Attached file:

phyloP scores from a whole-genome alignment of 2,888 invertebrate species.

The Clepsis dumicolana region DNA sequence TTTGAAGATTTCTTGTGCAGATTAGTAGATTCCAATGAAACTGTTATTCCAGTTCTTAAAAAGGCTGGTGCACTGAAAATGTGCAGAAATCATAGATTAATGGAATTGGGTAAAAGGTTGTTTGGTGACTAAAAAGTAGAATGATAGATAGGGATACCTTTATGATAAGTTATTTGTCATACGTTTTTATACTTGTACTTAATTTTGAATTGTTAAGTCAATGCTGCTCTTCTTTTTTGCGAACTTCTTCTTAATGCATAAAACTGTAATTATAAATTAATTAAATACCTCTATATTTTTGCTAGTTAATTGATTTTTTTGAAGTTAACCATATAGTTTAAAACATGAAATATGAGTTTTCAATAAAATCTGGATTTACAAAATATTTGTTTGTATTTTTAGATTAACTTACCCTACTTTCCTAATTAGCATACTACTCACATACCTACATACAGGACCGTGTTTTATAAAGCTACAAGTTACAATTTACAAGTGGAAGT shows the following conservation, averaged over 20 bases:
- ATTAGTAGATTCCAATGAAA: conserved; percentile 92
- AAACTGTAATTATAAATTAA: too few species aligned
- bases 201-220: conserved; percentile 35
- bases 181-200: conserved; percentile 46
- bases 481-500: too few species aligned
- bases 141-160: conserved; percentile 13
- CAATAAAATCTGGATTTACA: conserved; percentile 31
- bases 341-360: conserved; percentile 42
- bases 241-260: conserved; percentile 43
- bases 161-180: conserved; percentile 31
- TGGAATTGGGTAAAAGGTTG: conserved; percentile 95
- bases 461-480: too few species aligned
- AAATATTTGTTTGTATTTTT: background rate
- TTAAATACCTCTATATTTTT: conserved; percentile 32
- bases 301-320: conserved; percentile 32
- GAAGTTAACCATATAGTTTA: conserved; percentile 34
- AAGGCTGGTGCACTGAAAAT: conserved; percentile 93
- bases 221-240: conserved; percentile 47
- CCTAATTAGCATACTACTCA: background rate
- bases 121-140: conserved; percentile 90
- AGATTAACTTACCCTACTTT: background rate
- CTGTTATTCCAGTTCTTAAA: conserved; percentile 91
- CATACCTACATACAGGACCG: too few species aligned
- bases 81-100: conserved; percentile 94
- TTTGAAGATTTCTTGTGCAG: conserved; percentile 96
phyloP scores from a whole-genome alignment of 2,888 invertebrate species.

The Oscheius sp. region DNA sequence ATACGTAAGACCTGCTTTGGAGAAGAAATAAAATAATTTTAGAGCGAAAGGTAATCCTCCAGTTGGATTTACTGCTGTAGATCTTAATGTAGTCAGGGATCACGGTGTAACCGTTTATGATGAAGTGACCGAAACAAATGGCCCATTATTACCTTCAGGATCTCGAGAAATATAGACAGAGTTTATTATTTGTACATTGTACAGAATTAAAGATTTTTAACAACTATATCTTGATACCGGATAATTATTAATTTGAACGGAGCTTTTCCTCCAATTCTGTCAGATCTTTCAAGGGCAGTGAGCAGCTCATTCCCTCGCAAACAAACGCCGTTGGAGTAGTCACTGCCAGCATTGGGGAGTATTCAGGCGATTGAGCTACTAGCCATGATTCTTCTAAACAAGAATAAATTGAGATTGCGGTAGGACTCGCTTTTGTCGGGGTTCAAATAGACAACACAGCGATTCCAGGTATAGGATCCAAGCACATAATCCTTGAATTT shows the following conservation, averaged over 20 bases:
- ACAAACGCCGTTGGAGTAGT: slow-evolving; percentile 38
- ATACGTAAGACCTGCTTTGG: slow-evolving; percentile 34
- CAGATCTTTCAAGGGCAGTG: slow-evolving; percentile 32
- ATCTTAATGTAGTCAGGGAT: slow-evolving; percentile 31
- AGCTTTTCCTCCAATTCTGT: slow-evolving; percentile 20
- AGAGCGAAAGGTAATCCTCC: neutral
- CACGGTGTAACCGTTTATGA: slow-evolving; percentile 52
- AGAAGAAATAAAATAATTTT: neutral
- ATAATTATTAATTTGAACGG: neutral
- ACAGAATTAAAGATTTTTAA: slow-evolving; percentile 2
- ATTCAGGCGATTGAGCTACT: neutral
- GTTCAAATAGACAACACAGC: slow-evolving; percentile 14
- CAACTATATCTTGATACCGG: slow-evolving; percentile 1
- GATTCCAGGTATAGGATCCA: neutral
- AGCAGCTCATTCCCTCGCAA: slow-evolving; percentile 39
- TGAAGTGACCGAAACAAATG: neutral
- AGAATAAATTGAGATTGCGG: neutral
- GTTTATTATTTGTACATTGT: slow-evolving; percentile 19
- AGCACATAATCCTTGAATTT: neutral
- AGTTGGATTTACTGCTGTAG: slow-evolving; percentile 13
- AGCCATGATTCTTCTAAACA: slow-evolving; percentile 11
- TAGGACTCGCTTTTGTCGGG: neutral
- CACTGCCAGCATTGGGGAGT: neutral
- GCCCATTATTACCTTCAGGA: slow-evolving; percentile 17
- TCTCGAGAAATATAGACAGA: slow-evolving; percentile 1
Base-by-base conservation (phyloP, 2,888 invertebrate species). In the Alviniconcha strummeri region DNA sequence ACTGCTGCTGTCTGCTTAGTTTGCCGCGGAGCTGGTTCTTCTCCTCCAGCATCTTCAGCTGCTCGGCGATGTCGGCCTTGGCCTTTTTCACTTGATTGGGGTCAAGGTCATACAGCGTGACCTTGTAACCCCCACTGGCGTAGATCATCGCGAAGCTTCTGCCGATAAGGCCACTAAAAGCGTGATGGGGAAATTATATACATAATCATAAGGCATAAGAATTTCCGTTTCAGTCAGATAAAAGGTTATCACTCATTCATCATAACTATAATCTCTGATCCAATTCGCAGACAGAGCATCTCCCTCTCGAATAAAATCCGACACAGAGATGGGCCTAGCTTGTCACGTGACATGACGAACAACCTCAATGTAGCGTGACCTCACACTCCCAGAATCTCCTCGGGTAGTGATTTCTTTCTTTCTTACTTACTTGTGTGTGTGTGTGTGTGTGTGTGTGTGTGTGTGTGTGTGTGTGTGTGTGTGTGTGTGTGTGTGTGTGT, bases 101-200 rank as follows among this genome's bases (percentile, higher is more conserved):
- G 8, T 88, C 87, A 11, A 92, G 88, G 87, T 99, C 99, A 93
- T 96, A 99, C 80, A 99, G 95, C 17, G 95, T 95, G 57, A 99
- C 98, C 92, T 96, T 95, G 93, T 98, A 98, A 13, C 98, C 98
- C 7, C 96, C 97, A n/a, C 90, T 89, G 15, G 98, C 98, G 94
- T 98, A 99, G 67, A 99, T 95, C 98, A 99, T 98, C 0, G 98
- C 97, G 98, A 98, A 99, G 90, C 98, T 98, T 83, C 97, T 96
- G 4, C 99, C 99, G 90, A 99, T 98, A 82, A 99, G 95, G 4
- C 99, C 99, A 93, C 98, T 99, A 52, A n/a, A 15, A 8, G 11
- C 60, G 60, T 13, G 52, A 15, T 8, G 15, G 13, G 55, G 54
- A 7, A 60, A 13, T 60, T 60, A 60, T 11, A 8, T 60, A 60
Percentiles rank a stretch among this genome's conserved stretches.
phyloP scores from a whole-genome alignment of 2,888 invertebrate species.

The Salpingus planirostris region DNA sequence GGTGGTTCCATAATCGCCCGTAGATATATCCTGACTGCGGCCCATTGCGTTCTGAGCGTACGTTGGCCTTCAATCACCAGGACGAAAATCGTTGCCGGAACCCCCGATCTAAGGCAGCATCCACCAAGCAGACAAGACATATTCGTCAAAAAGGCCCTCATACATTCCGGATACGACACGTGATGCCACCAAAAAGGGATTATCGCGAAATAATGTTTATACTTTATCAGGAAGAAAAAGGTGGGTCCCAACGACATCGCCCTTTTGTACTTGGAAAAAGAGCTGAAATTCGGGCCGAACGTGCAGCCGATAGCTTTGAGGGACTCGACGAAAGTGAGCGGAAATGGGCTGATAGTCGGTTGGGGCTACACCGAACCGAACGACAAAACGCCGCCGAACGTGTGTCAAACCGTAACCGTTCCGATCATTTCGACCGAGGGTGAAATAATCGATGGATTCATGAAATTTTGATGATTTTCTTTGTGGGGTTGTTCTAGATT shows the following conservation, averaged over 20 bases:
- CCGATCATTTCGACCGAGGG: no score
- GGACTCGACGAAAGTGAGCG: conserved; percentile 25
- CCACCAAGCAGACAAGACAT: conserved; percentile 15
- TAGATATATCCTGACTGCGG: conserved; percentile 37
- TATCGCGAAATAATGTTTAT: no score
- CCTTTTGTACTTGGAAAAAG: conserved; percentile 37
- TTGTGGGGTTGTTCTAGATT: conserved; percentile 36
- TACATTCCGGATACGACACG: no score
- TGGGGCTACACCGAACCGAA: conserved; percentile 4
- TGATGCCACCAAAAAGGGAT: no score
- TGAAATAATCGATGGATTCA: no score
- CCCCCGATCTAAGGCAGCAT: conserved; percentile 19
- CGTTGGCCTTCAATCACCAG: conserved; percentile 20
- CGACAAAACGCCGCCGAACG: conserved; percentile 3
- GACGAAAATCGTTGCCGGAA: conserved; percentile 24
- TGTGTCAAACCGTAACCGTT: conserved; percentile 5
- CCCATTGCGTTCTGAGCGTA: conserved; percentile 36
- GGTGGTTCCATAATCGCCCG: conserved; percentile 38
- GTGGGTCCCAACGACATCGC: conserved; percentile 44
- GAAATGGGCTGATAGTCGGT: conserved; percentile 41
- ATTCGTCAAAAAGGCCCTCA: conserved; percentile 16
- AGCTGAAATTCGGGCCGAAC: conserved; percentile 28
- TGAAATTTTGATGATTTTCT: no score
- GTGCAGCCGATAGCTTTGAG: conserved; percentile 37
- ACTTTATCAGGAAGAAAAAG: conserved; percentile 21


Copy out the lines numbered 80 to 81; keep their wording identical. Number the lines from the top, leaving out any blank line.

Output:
- CCCCCGATCTAAGGCAGCAT: conserved; percentile 19
- CGTTGGCCTTCAATCACCAG: conserved; percentile 20